Astra Covid-Shot Data Leaves Some Analysts Questioning It
Representational: A heath worker draws the ‘Gam-COVID-Vac’, also known as ‘Sputnik V’, Covid-19 vaccine, from a vial during a post-registration phase trial in Moscow, Russia. (Photographer: Andrey Rudakov/Bloomberg)

Astra Covid-Shot Data Leaves Some Analysts Questioning It

Results from a crucial study of AstraZeneca Plc and the University of Oxford’s Covid-19 vaccine drew a harsh review from at least one sell-side analyst as Wall Street grappled with the future of a potentially less effective shot.

The results showed the vaccine stopped an average of 70% of patients from falling sick. However, the company’s formatting of the data that highlighted a 90% effectiveness drew skepticism from SVB Leerink analyst Geoffrey Porges. The analyst said the company highlighted results from a “relatively small” group of volunteers in the trial and wouldn’t get U.S. approval based on a lack of diversity among participants, he wrote in a note.

Astra Covid-Shot Data Leaves Some Analysts Questioning It

Ruud Dobber, head of Astra’s biopharmaceuticals business unit, said SVB Leerink’s comments were harsh. “I think it’s far too early to speculate about how regulators will react,” he told Bloomberg TV in response to questions on the note.

SVB Leerink holds an outperform rating on Astra with a $65 price target.

Still, Astra shares fell as much as 3.3% in London trading to the lowest level in almost three weeks, while the company’s U.S-traded shares slid 3.2% to $53.47 in early trading. Despite the mixed reaction from analysts, U.S. stocks edged higher amid signs of progress toward a Covid-19 vaccine with the S&P 500 up 0.1%.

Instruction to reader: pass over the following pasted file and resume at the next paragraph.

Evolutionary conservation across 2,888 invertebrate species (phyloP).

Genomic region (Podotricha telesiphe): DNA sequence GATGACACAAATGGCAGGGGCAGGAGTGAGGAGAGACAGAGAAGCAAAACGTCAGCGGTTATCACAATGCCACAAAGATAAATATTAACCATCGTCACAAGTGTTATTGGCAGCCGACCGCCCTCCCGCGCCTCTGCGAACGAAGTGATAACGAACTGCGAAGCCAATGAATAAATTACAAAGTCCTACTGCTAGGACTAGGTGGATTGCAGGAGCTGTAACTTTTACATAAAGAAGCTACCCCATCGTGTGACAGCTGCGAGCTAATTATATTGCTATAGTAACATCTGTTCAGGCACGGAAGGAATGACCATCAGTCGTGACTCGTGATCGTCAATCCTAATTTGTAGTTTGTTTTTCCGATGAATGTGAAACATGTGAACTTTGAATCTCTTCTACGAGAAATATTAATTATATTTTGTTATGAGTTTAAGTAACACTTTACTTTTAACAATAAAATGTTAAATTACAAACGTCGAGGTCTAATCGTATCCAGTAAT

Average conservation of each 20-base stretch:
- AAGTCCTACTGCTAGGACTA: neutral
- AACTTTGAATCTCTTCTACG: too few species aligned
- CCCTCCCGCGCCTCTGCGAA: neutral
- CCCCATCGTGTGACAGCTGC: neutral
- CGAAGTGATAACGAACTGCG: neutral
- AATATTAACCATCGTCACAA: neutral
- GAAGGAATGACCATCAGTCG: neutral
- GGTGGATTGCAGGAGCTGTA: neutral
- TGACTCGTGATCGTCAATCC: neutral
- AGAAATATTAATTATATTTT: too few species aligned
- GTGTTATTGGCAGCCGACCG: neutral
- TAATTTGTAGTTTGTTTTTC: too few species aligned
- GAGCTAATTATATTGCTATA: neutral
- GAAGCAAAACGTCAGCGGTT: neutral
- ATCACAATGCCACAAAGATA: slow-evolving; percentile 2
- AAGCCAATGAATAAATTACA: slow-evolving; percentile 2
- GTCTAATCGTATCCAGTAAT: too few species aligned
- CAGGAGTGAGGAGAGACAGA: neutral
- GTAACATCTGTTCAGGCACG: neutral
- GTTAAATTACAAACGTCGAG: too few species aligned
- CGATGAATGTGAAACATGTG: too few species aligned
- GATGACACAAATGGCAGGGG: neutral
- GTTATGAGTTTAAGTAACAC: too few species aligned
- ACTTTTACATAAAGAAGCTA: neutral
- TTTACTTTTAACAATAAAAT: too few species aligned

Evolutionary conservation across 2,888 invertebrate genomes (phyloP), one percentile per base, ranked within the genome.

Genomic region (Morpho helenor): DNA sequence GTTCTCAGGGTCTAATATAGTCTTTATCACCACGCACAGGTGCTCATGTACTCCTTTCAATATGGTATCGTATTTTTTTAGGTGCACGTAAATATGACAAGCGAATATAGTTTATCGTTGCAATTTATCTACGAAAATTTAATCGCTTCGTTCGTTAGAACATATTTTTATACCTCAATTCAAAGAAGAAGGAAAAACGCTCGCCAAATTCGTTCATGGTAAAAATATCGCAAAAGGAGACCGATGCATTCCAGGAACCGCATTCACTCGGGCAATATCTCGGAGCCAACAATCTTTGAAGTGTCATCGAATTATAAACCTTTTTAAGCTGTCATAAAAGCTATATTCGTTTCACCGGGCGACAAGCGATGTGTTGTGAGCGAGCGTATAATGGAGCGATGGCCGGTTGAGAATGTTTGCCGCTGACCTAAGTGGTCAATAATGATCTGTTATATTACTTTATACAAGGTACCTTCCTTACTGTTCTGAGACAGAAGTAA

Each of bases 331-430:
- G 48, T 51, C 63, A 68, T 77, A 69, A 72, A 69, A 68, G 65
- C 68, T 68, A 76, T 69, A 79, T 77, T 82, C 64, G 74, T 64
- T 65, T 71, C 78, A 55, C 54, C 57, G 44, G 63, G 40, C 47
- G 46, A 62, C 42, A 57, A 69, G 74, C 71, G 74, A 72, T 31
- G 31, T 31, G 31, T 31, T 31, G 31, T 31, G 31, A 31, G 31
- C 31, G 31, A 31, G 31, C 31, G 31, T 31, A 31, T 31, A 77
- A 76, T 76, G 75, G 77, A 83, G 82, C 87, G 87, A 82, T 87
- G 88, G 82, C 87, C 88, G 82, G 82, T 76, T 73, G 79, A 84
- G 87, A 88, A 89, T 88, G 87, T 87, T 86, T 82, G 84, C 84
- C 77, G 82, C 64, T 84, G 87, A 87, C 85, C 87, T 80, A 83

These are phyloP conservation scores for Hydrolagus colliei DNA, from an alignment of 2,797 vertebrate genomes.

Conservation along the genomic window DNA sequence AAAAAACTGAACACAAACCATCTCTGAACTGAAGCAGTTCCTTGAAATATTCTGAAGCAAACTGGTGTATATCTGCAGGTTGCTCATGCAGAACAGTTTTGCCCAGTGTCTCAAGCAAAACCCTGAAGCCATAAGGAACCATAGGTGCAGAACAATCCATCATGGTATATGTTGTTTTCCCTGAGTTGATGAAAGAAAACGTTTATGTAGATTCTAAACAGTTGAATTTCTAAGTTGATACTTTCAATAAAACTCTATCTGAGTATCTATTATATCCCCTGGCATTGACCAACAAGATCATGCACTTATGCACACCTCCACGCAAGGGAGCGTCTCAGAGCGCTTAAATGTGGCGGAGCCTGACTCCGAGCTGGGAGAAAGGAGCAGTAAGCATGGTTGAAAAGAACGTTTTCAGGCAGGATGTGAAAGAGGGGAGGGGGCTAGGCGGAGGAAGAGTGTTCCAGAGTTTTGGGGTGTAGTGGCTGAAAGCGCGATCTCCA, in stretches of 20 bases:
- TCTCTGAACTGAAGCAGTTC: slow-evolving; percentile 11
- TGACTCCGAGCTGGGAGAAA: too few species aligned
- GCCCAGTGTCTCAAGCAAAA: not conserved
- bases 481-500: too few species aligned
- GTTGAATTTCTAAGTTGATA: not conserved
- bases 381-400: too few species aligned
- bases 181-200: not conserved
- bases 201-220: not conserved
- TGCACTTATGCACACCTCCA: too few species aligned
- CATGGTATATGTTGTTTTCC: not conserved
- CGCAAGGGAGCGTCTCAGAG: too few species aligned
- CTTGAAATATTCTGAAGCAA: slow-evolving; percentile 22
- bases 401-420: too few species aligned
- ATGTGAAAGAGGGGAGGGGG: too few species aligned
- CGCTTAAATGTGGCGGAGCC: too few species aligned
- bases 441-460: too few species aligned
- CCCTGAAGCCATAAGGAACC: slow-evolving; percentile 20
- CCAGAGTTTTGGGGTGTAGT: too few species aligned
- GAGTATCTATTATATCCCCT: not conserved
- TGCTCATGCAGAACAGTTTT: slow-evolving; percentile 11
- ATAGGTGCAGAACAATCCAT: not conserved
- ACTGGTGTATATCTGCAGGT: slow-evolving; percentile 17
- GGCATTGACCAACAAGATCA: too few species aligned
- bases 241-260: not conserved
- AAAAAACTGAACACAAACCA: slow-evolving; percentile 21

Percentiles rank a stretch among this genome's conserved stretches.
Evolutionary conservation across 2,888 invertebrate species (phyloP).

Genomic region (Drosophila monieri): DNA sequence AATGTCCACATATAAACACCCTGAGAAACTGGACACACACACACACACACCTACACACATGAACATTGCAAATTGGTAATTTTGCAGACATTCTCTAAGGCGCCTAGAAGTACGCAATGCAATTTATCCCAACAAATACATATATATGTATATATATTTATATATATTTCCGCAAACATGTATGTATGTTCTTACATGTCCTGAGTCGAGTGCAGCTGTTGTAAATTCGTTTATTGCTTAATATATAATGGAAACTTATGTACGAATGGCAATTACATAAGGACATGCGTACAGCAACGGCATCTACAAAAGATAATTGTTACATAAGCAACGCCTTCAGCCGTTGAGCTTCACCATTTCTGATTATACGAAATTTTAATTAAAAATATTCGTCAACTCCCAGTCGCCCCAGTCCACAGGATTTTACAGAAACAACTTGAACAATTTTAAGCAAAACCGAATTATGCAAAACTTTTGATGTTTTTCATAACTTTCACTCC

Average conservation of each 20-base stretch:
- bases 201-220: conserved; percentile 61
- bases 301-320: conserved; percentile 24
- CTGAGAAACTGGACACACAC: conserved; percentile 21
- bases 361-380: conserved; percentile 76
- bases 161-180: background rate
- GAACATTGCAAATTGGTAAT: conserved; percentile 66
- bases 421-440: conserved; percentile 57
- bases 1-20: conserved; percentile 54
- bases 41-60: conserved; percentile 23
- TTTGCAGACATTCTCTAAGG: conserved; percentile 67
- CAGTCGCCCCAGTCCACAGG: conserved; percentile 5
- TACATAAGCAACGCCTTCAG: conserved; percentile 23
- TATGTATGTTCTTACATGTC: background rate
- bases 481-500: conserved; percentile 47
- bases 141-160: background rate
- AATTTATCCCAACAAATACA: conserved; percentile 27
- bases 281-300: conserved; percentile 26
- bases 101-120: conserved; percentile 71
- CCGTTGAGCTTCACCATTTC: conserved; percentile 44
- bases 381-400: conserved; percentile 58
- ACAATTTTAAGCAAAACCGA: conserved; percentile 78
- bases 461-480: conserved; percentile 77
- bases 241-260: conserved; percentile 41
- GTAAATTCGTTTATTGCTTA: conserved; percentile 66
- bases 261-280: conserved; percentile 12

Porges also said Astra and Oxford officials would be “roundly criticized” for a safety disclosure that was “hardly reassuring.” The U.S. arm of the study was paused for almost seven weeks in September after an adverse event involving a participant in the U.K.

Astra Covid-Shot Data Leaves Some Analysts Questioning It

U.S. trials in the study are working on a two-dose regimen currently and about 10,500 participants have already been given both shots. Astra and Oxford said they will talk to the U.S. Food and Drug Administration this week about setting up a separate arm of the trial to test the more effective, lower dose regimen, and conceded this could affect the speed of approval in the region.

Porges wasn’t alone on Wall Street in questioning the results from Astra and Oxford. Jefferies analyst Michael Yee called the data “mixed” and highlighted that results from competitors including Pfizer Inc. and partner BioNTech SE as well as Moderna Inc. looked more robust.

While the Astra and Oxford program had positive effectiveness, Yee questioned which countries would prefer to use the vaccine that has notably lower efficacy. “Having any cases of Covid implies big risk, so why not use the best (vaccines), and which populations of citizens would be OK knowing they are getting one that has notably lower efficacy?” Yee asked.

Storage Advantage

Officials from Oxford and Astra said at a press briefing this morning they didn’t yet know why the lower dose produced a better response and would be looking to understand this better as they dig further into the data, which will be peer-reviewed over the coming weeks.

Despite not matching the success of frontrunners Pfizer and Moderna, one thing working in Astra’s favor is storage. The Astra-Oxford shot only needs to be kept at fridge temperature, unlike the other two which must be kept frozen for long-term use. That makes Astra’s vaccine much more important for the developing world.

Some drug developers that are racing to bring a shot to the market that can help end the pandemic rallied after Astra and Oxford’s results. BioNTech and Moderna each gained 2.8% while Novavax Inc. climbed 2.7%.

©2020 Bloomberg L.P.

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